Perhaps unsurprisingly, the upsell of public discussion around mental illness has not resulted in a sudden increase in films about the subject. It’s a complex topic, rarely box-office gold. But the acknowledgement that mentally ill characters shouldn’t be consigned to the asylum of the criminally insane, like Psycho’s Norman Bates, dates back some time now. From One Flew Over the Cuckoo’s Nest (1975) to A Beautiful Mind (2001) to Silver Linings Playbook (2012), there has been more of a consensus that the mentally ill are protagonists, not villains, and deserve a sympathetic hearing.
Photo: Sydney Sims @Unsplash
The story goes that ‘Blue Monday’ is the ‘most depressing day of the year’ based on a calculation of factors such as weather, debt levels, time since Christmas and time since failing our new year’s resolutions. In truth, Blue Monday was created in 2006 by PR people to sell summer holidays – to hook us into spending money to make us feel better. In the decade since Blue Monday was conceived in an advertising agency brainstorm, public awareness of mental health has improved greatly, but there is still a lot to do.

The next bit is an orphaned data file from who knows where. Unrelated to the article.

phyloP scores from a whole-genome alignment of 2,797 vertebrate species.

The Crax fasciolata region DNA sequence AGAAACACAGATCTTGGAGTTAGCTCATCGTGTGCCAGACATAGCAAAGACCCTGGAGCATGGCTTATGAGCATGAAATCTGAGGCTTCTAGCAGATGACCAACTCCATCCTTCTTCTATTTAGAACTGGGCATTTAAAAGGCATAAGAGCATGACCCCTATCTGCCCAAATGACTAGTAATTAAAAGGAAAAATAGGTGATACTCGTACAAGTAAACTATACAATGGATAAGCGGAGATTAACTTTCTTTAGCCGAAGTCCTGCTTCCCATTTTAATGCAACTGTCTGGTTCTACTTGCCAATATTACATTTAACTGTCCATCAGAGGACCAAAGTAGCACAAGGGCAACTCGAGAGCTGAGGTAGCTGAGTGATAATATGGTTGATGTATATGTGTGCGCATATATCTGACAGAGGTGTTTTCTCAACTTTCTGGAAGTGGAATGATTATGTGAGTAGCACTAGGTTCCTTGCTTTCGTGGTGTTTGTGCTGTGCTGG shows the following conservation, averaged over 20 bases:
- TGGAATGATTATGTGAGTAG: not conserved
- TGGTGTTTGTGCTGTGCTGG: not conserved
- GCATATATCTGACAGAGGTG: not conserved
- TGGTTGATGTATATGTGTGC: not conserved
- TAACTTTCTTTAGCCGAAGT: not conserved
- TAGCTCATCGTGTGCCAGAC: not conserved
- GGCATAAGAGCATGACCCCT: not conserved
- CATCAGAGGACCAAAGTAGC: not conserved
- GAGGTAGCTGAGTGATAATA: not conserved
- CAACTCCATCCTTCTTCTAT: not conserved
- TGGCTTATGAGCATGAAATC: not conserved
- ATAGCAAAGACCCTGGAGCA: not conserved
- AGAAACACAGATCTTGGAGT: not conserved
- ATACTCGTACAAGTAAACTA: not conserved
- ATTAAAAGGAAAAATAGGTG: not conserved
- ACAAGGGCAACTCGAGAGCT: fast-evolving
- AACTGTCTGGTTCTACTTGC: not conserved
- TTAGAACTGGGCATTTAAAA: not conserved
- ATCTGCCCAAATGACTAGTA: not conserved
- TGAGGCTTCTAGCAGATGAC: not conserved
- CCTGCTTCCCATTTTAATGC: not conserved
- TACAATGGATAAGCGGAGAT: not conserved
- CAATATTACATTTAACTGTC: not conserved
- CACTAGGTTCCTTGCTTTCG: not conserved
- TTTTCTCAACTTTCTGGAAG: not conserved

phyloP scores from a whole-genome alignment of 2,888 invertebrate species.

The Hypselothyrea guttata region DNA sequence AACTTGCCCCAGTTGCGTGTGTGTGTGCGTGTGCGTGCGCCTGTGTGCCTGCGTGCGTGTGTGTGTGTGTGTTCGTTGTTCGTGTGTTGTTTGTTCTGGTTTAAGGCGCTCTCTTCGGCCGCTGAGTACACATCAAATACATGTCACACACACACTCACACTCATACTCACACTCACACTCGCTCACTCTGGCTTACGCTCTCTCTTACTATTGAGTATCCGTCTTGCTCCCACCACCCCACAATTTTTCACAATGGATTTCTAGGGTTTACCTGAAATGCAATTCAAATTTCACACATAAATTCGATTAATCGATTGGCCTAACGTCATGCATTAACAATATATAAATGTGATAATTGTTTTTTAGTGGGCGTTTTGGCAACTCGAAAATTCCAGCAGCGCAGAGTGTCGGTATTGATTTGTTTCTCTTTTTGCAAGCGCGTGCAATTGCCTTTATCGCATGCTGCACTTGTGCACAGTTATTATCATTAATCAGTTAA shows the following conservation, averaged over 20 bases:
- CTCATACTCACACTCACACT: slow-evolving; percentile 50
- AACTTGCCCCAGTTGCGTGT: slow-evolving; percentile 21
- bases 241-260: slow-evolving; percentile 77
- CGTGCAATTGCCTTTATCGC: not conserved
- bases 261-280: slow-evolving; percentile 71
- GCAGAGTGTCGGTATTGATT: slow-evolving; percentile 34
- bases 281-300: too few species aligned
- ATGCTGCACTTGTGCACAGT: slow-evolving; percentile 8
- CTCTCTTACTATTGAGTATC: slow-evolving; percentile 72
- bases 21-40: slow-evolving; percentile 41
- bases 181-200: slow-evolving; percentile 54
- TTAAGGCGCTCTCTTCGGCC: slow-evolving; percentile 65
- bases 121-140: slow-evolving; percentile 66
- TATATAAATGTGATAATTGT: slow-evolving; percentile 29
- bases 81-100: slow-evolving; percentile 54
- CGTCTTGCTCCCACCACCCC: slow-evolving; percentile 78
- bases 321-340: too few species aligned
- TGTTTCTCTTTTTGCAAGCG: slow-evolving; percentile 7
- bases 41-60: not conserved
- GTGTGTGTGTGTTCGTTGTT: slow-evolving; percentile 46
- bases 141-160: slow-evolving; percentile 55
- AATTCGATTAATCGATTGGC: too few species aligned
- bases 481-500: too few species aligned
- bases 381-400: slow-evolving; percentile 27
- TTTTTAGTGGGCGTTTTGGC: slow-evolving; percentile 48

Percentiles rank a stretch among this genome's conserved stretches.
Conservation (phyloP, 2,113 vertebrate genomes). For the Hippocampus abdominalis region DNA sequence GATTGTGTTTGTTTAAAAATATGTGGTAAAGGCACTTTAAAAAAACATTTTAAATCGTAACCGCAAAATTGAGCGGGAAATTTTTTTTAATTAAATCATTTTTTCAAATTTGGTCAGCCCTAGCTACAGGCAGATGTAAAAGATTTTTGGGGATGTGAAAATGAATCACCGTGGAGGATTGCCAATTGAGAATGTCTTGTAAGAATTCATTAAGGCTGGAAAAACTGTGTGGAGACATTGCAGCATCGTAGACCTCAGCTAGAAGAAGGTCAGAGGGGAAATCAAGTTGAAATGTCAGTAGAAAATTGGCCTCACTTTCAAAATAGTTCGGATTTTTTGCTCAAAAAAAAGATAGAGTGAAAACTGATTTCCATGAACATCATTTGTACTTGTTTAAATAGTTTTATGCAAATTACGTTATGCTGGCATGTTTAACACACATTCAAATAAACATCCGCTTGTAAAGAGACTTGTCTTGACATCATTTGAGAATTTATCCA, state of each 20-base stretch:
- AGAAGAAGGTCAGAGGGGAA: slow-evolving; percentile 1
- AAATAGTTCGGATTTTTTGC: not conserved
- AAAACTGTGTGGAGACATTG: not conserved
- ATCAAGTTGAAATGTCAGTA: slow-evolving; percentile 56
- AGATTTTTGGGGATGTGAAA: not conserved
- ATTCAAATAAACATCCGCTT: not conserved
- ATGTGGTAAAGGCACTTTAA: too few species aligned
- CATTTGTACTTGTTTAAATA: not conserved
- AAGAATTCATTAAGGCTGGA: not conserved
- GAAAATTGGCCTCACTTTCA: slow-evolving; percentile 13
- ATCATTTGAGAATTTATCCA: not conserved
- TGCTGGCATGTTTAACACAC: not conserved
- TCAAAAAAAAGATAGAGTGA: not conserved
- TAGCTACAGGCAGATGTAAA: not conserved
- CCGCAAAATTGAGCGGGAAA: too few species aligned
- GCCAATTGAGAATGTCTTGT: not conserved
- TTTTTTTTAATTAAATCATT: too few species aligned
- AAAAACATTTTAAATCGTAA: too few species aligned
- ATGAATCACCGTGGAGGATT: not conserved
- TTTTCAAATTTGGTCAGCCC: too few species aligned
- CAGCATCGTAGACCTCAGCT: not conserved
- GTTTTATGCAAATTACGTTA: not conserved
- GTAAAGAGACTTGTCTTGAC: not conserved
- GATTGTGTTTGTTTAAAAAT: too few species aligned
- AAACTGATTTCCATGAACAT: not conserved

Photo: Chuttersnap @Unsplash
Through the nineteenth century, national resentment of the abuses of alcohol and its consumption in saloons grew slowly but incessantly. Alcohol consumption was considered a demoralizing and dangerous habit, a deplorable institution, and a form of social slavery. The proposals for prohibiting the manufacture, sale and transportation of alcohol started at a local level, initiated by prohibition movements such as the Anti-Saloon League and the Woman’s Christian Temperance Movement. Large-scale producers went bankrupt, and corruption reached unprecedented levels. Instead of reducing crime, poverty, and violence, prohibition had sparked organized crime, bootlegging, and worsened drinking habits.
They’ve been called magi, kings, and wise men. But who were they, really? We know that the Bible is inerrant, but do we know that throughout time traditions have been added to the true Biblical story? You may be shocked to hear this, but there are multiple myths surrounding this brief story written in Matthew 2. They were most likely the King’s personal advisors. Their responsibilities included reading the stars, and a host of wisdom-seeking work. Some early church traditions say there were twelve. Today, we choose to honour three, because three very significant gifts were offered. Over time, church traditions have assigned them names: Melchior, Caspar, and Balthazar.